See more articles, reviews, fiction and poetry, including more of my writings, at group blog PLUTO'S REALM.

Monday, February 26, 2007


I've been trying to get the top part of the background to this new blog template to turn black, hacking away at the html, but it stays pink regardless of my efforts. The Rufi are laughing.

Today had a sour start to it. Birds have covered my car with shit again, and there was no opportunity to wash it off. I'm still having trouble getting paid for all my collections at work. I still don't have an insurance card despite assurances, after almost five months of employment and four weeks of deductions. The more I learn about the websites I'm trying to build, the more frustrated I get.

The front of the duplex I'm renting is really ugly and getting worse. One of my old friends keeps borrowing minor sums of money and being really slow about returning them. It's frustrating trying to lose the weight I put on in a year or two of semi-involuntary lethargy. I worry about going to the doctor for the first time in years; what will he find? I constantly realize no one around me thinks at all like I do.

I have artistic visions I can't express; I don't have the talent. One of my favorite writers actually responded to my email. I wonder if my fellow Buddhists are making a mistake not being politically active, and whether I'm making the same mistake. I have visions of grinding metals and heat. I don't like all the thoughts that come through my head. I wonder if I'm crazy.
Sometimes I wonder if delusion is not better than seeing clearly, then I wonder if I know the difference. The United States is about to attack another country; no one is doing anything to stop it.

I cried when John Lennon was shot. He was my first hero.

This must be what blogs are like.

Friday, February 23, 2007


Due to some unfortunate early-morning fiddling around with the template, my links section and some of the add-on features have been deleted. We'll be paying some attention to that on Sunday.

Meanwhile, all the content of the blog entries is still here, so enjoy!

Sunday, February 11, 2007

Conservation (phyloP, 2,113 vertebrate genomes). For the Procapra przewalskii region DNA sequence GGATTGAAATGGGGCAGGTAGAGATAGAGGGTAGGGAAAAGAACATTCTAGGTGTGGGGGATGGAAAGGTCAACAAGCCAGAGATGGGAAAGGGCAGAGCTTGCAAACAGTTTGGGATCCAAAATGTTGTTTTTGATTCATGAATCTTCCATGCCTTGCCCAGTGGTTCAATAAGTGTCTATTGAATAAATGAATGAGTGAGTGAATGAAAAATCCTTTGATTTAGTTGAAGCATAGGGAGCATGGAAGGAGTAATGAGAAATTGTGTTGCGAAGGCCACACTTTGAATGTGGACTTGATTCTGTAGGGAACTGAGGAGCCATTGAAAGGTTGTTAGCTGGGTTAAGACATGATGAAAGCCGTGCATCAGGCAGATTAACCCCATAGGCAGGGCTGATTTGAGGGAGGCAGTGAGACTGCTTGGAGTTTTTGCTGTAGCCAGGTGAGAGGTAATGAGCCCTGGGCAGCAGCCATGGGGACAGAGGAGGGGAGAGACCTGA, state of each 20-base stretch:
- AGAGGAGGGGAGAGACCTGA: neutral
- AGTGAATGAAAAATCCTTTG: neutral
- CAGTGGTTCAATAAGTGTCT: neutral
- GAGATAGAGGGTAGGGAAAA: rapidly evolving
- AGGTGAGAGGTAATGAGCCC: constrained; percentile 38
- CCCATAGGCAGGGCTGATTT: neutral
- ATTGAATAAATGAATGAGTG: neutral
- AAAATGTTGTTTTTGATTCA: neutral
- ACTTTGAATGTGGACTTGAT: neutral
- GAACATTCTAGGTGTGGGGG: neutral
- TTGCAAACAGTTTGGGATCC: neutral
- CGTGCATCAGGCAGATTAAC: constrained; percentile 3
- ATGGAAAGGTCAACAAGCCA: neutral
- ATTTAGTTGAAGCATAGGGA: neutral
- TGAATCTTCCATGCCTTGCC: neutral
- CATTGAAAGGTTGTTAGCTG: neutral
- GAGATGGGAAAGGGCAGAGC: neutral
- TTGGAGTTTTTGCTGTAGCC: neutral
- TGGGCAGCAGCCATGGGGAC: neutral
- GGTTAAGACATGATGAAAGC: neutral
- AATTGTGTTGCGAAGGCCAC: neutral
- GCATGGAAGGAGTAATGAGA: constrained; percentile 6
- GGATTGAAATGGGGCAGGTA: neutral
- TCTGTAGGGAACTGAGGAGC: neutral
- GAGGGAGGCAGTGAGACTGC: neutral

Christiane F.

At various times throught a lifetime, one sees movies that change that life forever, and for me, this was one of them. It gave me a vision I'd never had before, and it's been with me since. I've been trying since yesterday to remember just where and when I saw this movie. It must have been in 1982 or 1983, when I was living in San Francisco, making occasional visits to Palo Alto to complete my law degree at Stanford, but mostly soaking up the ambience of the City itself; I remember how this films' incredible soundtrack inspired me to ride the Muni underground late at night with my cassette deck and headphones, listening to Bowie and Eno, looking at the other riders. Looking up the movie's history now on the internet, I see it was completed (in Germany) in 1981, released in theatres there in 1982, so probably only in a handful of US cities could I have seen the film, especially that early. Then I lost the film for years -- couldn't ever find it on VHS, or on DVD, until I randomly turned it up on a Neflix search last week, and had to have it immediately; the film pulled on me like heroin did on its young protagonist.

Christiane F.: Wir Kinder vom Bahnhof Zoo is a true story, ripped from the headlines of Berlin circa 1980. Its heroine is a 13- and 14-year-old girl who gets into drugs through the club scene, becomes addicted to heroin, and winds up as a train station prostitute. The film is ostensably an anti-drug movie, but the only redemption for the film's protagonist comes in a voice-over at the very end; the real message here is in the imagery. And the imagery is some of the most powerful, maybe the most powerful I've ever seen in a film. The soundtrack is David Bowie's best music, mostly from the Low and Heroes albums he produced with Brian Eno during one of his own druggie periods. The visuals are stunning, gritty yet cold, the lonely horror of the train stations, restrooms and Soviet-era block apartments set as background to the warmth and humanity of the characters. Amazingly, Natja Brockhorst, the actress who portrays Christiane and probably the most beautiful child actress I've ever seen, doesn't seem to have had that much of a career after, and is now working behind the cameras.

Although I searched for this film for years, I had no idea it had a cult following until I renewed my internet search; it looks like I am far from the only person whose life it touched. Yet when I try to reach into my head to tell you exactly how this movie affected me, I suffer from a rare loss of words. Certainly, the ethereal, haunting beauty of the film is memorable for a lifetime; yet many of its scenes are of stark depradation. In today's films, even the supposedly "hardcore" ones like Alpha Dog, drug use (except for marijuana) usually occurs off-screen; in Christiane F. is is explicit, in your face; it is the character's lives, and there is nothing glamorous about the way it is portrayed. As opposed even to later well-done drug movies like Spun, there is no humor here, no let-up; just sadness and warmth, icy cold and pragmatic reality.

So. I did not become a heroin addict after watching this movie; I did not move to Berlin. After all, this movie was about kids, and I was probably about 25 when I saw it. It did give me a new vision of cool, a kid with his or her head all smacked-out riding the subways. It took me years to figure out you can't get that head from drug use; it just comes from watching movies as good as this one. You can't groove on the beautiful Bowie soundtrack when you're jonesing for a hit, of heroin or anything.